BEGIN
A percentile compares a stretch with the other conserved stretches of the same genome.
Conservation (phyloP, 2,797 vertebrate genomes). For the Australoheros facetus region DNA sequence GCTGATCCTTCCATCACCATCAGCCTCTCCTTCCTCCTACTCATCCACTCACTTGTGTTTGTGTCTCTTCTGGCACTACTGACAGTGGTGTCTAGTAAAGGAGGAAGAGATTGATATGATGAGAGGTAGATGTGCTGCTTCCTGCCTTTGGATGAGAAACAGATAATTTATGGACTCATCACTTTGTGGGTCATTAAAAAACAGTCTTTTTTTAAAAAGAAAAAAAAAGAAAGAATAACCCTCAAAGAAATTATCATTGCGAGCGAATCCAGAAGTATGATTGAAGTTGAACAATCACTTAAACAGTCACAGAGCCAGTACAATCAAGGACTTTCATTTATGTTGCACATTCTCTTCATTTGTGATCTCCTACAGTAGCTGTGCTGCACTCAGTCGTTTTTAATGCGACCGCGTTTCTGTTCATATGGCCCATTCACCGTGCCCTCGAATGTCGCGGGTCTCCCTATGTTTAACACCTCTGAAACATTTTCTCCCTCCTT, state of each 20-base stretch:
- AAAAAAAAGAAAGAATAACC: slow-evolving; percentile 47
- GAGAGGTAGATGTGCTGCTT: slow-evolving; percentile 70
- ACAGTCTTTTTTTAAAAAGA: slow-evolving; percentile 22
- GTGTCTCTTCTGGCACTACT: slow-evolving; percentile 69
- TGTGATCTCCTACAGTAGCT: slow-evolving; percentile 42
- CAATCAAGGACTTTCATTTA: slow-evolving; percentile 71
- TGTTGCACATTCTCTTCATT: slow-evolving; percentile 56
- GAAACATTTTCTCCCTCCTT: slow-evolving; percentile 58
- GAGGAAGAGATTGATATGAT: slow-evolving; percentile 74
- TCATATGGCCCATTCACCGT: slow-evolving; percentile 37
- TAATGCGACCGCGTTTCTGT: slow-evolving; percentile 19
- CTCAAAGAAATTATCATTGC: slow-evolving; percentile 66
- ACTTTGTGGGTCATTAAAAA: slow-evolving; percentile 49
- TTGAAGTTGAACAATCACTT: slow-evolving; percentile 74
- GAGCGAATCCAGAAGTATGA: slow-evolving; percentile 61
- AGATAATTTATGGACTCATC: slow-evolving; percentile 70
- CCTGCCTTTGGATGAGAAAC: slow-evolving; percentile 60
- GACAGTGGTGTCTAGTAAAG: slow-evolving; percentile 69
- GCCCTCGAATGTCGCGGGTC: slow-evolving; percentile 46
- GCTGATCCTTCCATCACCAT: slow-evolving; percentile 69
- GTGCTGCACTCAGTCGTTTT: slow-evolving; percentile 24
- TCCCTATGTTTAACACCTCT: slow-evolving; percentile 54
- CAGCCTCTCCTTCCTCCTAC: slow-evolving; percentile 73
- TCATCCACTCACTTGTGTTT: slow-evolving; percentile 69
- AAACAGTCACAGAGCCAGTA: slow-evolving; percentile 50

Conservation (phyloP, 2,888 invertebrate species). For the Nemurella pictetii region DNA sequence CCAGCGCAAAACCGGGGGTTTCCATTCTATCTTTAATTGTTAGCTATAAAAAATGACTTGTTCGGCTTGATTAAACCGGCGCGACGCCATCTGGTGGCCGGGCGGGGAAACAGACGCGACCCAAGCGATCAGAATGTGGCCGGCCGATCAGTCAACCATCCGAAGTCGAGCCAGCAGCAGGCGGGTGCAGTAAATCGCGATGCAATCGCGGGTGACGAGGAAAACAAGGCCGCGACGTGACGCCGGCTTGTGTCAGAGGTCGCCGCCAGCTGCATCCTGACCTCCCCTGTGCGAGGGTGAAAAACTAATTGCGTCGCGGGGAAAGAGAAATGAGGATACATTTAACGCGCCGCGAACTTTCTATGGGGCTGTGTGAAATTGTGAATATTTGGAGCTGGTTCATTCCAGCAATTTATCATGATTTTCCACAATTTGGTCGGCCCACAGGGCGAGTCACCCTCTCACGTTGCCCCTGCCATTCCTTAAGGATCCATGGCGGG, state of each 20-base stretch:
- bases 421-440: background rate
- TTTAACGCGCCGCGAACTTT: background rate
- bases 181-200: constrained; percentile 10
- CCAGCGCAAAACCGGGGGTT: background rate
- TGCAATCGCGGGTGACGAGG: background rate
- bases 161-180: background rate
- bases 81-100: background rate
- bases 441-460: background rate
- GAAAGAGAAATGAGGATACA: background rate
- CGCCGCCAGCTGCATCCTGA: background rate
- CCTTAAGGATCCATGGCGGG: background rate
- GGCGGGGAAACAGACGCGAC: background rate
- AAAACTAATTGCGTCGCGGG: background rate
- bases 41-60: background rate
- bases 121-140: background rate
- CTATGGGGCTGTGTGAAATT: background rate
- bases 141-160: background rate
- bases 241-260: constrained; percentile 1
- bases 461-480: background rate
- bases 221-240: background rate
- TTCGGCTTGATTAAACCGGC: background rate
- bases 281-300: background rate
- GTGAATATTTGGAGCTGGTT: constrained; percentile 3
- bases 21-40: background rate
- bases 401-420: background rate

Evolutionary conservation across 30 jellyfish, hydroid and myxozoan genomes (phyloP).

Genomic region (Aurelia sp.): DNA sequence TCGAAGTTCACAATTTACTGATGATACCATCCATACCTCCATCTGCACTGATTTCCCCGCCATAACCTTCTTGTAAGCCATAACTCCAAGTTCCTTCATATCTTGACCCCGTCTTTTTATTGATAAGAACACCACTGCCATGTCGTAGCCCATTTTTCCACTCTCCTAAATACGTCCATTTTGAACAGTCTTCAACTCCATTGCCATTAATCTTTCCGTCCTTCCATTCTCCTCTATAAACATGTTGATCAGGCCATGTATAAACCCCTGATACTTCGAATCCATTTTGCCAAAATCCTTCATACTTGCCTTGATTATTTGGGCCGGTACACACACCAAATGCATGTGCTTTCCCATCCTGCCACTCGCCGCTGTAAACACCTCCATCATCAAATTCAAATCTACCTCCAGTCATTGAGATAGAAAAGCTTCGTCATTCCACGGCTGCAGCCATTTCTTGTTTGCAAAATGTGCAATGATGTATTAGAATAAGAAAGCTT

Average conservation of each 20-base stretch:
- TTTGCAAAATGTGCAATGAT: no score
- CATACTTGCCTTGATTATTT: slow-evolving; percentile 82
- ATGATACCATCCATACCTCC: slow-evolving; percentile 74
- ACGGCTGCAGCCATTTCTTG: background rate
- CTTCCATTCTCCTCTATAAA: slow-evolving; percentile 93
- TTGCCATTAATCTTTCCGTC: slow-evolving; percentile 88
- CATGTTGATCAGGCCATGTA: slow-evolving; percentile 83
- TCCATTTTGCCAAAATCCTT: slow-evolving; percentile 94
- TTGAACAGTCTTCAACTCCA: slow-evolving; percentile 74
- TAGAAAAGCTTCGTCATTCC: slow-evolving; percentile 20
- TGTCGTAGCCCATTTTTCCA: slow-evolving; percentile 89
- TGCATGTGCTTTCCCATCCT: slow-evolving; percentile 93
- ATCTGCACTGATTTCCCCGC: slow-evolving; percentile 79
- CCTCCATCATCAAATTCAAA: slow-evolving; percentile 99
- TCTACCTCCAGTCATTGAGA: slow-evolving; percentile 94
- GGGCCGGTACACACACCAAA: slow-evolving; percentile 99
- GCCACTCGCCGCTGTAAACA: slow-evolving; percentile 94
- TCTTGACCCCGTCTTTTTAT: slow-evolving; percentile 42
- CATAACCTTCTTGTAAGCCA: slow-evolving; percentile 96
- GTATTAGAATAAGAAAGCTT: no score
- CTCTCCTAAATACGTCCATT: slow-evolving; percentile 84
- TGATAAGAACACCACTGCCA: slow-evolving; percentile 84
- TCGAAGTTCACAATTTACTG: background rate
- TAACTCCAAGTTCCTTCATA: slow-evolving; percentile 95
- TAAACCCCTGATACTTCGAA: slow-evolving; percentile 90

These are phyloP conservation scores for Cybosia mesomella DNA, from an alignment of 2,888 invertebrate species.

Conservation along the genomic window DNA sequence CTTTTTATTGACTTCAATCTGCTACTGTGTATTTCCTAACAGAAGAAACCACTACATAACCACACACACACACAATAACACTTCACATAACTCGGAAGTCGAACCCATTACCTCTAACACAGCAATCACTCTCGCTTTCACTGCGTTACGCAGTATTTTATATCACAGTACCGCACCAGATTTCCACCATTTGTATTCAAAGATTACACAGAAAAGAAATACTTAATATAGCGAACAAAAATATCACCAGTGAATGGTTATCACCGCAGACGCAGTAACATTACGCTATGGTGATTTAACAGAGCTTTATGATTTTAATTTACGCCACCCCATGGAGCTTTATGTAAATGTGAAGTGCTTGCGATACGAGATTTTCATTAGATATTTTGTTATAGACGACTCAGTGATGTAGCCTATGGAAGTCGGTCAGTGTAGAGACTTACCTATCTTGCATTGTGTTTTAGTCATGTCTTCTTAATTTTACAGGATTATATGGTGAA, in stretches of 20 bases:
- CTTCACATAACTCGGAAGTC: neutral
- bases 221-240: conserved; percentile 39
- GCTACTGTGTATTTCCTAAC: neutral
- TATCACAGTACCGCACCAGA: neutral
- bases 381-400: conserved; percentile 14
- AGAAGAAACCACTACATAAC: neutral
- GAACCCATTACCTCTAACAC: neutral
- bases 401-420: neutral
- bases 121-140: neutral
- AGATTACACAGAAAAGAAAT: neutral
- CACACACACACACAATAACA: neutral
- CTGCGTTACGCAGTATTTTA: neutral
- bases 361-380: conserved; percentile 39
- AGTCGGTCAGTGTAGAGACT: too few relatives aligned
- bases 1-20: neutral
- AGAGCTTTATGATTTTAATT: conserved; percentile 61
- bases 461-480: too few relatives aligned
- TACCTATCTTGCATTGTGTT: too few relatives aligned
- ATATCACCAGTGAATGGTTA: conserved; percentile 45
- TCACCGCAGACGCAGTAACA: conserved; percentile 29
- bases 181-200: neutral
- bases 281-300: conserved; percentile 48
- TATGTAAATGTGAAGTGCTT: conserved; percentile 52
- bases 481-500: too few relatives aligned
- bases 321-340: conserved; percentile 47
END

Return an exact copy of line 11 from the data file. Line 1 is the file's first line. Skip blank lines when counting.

- GAGGAAGAGATTGATATGAT: slow-evolving; percentile 74